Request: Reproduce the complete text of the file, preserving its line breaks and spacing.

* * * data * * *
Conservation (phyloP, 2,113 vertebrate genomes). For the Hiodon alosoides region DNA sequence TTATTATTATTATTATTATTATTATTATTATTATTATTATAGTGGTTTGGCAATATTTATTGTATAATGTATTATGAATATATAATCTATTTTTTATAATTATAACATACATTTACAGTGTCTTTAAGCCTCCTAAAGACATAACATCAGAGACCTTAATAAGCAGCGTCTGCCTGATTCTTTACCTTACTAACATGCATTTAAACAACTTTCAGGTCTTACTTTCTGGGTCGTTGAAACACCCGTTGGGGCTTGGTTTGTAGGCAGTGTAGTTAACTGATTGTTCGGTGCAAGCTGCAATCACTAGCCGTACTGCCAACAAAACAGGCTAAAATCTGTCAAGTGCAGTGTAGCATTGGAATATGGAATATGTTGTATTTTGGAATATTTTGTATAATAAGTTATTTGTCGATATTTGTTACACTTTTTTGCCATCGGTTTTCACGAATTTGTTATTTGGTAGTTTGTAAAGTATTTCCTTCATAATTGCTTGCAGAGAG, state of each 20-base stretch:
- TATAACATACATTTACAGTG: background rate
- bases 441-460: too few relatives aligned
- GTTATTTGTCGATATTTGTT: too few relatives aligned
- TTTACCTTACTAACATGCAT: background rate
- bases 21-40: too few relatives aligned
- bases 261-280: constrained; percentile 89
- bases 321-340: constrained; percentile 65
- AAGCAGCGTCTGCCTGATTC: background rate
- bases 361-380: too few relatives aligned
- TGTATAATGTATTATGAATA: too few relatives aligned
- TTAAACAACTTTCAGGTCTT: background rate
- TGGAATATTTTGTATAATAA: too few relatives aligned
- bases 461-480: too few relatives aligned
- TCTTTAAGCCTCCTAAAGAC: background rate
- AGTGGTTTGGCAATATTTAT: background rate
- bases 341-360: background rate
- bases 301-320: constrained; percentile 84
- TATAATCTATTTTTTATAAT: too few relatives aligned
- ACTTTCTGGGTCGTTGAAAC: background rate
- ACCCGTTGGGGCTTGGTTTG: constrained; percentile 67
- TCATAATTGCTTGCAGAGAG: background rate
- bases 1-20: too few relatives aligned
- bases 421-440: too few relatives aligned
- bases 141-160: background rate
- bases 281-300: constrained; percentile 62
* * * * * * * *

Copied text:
Conservation (phyloP, 2,113 vertebrate genomes). For the Hiodon alosoides region DNA sequence TTATTATTATTATTATTATTATTATTATTATTATTATTATAGTGGTTTGGCAATATTTATTGTATAATGTATTATGAATATATAATCTATTTTTTATAATTATAACATACATTTACAGTGTCTTTAAGCCTCCTAAAGACATAACATCAGAGACCTTAATAAGCAGCGTCTGCCTGATTCTTTACCTTACTAACATGCATTTAAACAACTTTCAGGTCTTACTTTCTGGGTCGTTGAAACACCCGTTGGGGCTTGGTTTGTAGGCAGTGTAGTTAACTGATTGTTCGGTGCAAGCTGCAATCACTAGCCGTACTGCCAACAAAACAGGCTAAAATCTGTCAAGTGCAGTGTAGCATTGGAATATGGAATATGTTGTATTTTGGAATATTTTGTATAATAAGTTATTTGTCGATATTTGTTACACTTTTTTGCCATCGGTTTTCACGAATTTGTTATTTGGTAGTTTGTAAAGTATTTCCTTCATAATTGCTTGCAGAGAG, state of each 20-base stretch:
- TATAACATACATTTACAGTG: background rate
- bases 441-460: too few relatives aligned
- GTTATTTGTCGATATTTGTT: too few relatives aligned
- TTTACCTTACTAACATGCAT: background rate
- bases 21-40: too few relatives aligned
- bases 261-280: constrained; percentile 89
- bases 321-340: constrained; percentile 65
- AAGCAGCGTCTGCCTGATTC: background rate
- bases 361-380: too few relatives aligned
- TGTATAATGTATTATGAATA: too few relatives aligned
- TTAAACAACTTTCAGGTCTT: background rate
- TGGAATATTTTGTATAATAA: too few relatives aligned
- bases 461-480: too few relatives aligned
- TCTTTAAGCCTCCTAAAGAC: background rate
- AGTGGTTTGGCAATATTTAT: background rate
- bases 341-360: background rate
- bases 301-320: constrained; percentile 84
- TATAATCTATTTTTTATAAT: too few relatives aligned
- ACTTTCTGGGTCGTTGAAAC: background rate
- ACCCGTTGGGGCTTGGTTTG: constrained; percentile 67
- TCATAATTGCTTGCAGAGAG: background rate
- bases 1-20: too few relatives aligned
- bases 421-440: too few relatives aligned
- bases 141-160: background rate
- bases 281-300: constrained; percentile 62